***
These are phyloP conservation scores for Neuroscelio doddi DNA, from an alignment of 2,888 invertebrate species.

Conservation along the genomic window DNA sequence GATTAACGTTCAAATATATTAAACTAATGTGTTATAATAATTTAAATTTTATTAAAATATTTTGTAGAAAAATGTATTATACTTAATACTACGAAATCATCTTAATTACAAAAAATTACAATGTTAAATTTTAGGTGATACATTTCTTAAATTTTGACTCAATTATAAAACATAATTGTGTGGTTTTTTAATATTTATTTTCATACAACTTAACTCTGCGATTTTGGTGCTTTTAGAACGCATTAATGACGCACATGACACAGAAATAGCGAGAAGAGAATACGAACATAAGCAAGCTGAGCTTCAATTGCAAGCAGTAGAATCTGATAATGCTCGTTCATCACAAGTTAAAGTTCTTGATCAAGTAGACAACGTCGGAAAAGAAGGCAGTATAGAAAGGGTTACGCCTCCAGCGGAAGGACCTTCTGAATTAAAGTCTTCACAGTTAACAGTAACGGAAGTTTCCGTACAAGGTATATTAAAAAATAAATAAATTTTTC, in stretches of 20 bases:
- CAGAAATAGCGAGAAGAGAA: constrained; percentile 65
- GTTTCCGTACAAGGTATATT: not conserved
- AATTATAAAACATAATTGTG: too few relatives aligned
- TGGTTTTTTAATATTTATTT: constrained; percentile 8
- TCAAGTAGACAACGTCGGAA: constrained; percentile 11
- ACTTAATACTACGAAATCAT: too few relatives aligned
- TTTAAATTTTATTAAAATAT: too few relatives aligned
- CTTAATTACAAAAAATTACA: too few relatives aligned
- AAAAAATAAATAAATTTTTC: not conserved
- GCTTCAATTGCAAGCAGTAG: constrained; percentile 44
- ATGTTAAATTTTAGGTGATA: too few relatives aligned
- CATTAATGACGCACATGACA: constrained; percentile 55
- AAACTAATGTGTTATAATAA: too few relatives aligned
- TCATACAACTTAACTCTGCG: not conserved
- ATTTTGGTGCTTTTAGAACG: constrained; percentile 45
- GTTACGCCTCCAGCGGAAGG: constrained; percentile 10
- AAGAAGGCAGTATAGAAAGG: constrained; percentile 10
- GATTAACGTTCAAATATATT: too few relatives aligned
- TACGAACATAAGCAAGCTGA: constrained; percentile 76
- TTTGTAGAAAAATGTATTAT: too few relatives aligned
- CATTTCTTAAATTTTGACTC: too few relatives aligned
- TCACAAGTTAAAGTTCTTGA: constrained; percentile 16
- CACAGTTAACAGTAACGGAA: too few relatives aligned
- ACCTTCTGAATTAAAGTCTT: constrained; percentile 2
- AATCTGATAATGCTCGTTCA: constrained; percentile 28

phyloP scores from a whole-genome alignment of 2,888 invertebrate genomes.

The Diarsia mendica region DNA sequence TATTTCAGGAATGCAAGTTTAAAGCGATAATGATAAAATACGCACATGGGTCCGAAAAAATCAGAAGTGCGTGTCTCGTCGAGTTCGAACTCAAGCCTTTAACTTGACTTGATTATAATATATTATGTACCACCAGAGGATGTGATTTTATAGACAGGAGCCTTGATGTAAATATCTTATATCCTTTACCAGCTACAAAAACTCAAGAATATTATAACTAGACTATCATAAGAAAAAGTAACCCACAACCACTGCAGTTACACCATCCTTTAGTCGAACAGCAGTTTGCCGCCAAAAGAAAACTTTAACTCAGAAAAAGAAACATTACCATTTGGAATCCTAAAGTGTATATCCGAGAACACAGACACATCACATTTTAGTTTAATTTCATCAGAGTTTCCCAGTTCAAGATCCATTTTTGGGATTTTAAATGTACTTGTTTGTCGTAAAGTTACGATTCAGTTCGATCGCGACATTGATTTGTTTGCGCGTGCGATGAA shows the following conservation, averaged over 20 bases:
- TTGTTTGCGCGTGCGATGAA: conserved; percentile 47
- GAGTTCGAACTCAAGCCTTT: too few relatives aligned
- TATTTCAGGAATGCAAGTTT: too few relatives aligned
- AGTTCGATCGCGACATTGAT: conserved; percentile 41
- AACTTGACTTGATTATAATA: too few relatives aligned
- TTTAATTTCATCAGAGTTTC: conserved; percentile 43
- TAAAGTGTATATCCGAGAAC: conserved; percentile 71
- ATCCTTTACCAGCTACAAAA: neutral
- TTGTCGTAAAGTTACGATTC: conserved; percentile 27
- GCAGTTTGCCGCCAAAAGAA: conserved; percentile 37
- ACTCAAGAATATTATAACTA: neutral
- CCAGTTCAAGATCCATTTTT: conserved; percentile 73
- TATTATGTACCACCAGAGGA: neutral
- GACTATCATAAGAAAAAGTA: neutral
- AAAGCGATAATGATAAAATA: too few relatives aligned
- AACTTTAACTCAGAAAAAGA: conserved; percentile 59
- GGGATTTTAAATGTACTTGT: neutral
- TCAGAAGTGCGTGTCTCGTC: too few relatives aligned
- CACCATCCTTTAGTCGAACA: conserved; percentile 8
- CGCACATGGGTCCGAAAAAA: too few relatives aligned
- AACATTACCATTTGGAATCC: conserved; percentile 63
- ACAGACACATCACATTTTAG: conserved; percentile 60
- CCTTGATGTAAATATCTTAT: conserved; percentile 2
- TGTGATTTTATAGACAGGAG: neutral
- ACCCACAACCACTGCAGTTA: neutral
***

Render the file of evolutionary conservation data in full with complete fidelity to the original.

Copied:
These are phyloP conservation scores for Neuroscelio doddi DNA, from an alignment of 2,888 invertebrate species.

Conservation along the genomic window DNA sequence GATTAACGTTCAAATATATTAAACTAATGTGTTATAATAATTTAAATTTTATTAAAATATTTTGTAGAAAAATGTATTATACTTAATACTACGAAATCATCTTAATTACAAAAAATTACAATGTTAAATTTTAGGTGATACATTTCTTAAATTTTGACTCAATTATAAAACATAATTGTGTGGTTTTTTAATATTTATTTTCATACAACTTAACTCTGCGATTTTGGTGCTTTTAGAACGCATTAATGACGCACATGACACAGAAATAGCGAGAAGAGAATACGAACATAAGCAAGCTGAGCTTCAATTGCAAGCAGTAGAATCTGATAATGCTCGTTCATCACAAGTTAAAGTTCTTGATCAAGTAGACAACGTCGGAAAAGAAGGCAGTATAGAAAGGGTTACGCCTCCAGCGGAAGGACCTTCTGAATTAAAGTCTTCACAGTTAACAGTAACGGAAGTTTCCGTACAAGGTATATTAAAAAATAAATAAATTTTTC, in stretches of 20 bases:
- CAGAAATAGCGAGAAGAGAA: constrained; percentile 65
- GTTTCCGTACAAGGTATATT: not conserved
- AATTATAAAACATAATTGTG: too few relatives aligned
- TGGTTTTTTAATATTTATTT: constrained; percentile 8
- TCAAGTAGACAACGTCGGAA: constrained; percentile 11
- ACTTAATACTACGAAATCAT: too few relatives aligned
- TTTAAATTTTATTAAAATAT: too few relatives aligned
- CTTAATTACAAAAAATTACA: too few relatives aligned
- AAAAAATAAATAAATTTTTC: not conserved
- GCTTCAATTGCAAGCAGTAG: constrained; percentile 44
- ATGTTAAATTTTAGGTGATA: too few relatives aligned
- CATTAATGACGCACATGACA: constrained; percentile 55
- AAACTAATGTGTTATAATAA: too few relatives aligned
- TCATACAACTTAACTCTGCG: not conserved
- ATTTTGGTGCTTTTAGAACG: constrained; percentile 45
- GTTACGCCTCCAGCGGAAGG: constrained; percentile 10
- AAGAAGGCAGTATAGAAAGG: constrained; percentile 10
- GATTAACGTTCAAATATATT: too few relatives aligned
- TACGAACATAAGCAAGCTGA: constrained; percentile 76
- TTTGTAGAAAAATGTATTAT: too few relatives aligned
- CATTTCTTAAATTTTGACTC: too few relatives aligned
- TCACAAGTTAAAGTTCTTGA: constrained; percentile 16
- CACAGTTAACAGTAACGGAA: too few relatives aligned
- ACCTTCTGAATTAAAGTCTT: constrained; percentile 2
- AATCTGATAATGCTCGTTCA: constrained; percentile 28

phyloP scores from a whole-genome alignment of 2,888 invertebrate genomes.

The Diarsia mendica region DNA sequence TATTTCAGGAATGCAAGTTTAAAGCGATAATGATAAAATACGCACATGGGTCCGAAAAAATCAGAAGTGCGTGTCTCGTCGAGTTCGAACTCAAGCCTTTAACTTGACTTGATTATAATATATTATGTACCACCAGAGGATGTGATTTTATAGACAGGAGCCTTGATGTAAATATCTTATATCCTTTACCAGCTACAAAAACTCAAGAATATTATAACTAGACTATCATAAGAAAAAGTAACCCACAACCACTGCAGTTACACCATCCTTTAGTCGAACAGCAGTTTGCCGCCAAAAGAAAACTTTAACTCAGAAAAAGAAACATTACCATTTGGAATCCTAAAGTGTATATCCGAGAACACAGACACATCACATTTTAGTTTAATTTCATCAGAGTTTCCCAGTTCAAGATCCATTTTTGGGATTTTAAATGTACTTGTTTGTCGTAAAGTTACGATTCAGTTCGATCGCGACATTGATTTGTTTGCGCGTGCGATGAA shows the following conservation, averaged over 20 bases:
- TTGTTTGCGCGTGCGATGAA: conserved; percentile 47
- GAGTTCGAACTCAAGCCTTT: too few relatives aligned
- TATTTCAGGAATGCAAGTTT: too few relatives aligned
- AGTTCGATCGCGACATTGAT: conserved; percentile 41
- AACTTGACTTGATTATAATA: too few relatives aligned
- TTTAATTTCATCAGAGTTTC: conserved; percentile 43
- TAAAGTGTATATCCGAGAAC: conserved; percentile 71
- ATCCTTTACCAGCTACAAAA: neutral
- TTGTCGTAAAGTTACGATTC: conserved; percentile 27
- GCAGTTTGCCGCCAAAAGAA: conserved; percentile 37
- ACTCAAGAATATTATAACTA: neutral
- CCAGTTCAAGATCCATTTTT: conserved; percentile 73
- TATTATGTACCACCAGAGGA: neutral
- GACTATCATAAGAAAAAGTA: neutral
- AAAGCGATAATGATAAAATA: too few relatives aligned
- AACTTTAACTCAGAAAAAGA: conserved; percentile 59
- GGGATTTTAAATGTACTTGT: neutral
- TCAGAAGTGCGTGTCTCGTC: too few relatives aligned
- CACCATCCTTTAGTCGAACA: conserved; percentile 8
- CGCACATGGGTCCGAAAAAA: too few relatives aligned
- AACATTACCATTTGGAATCC: conserved; percentile 63
- ACAGACACATCACATTTTAG: conserved; percentile 60
- CCTTGATGTAAATATCTTAT: conserved; percentile 2
- TGTGATTTTATAGACAGGAG: neutral
- ACCCACAACCACTGCAGTTA: neutral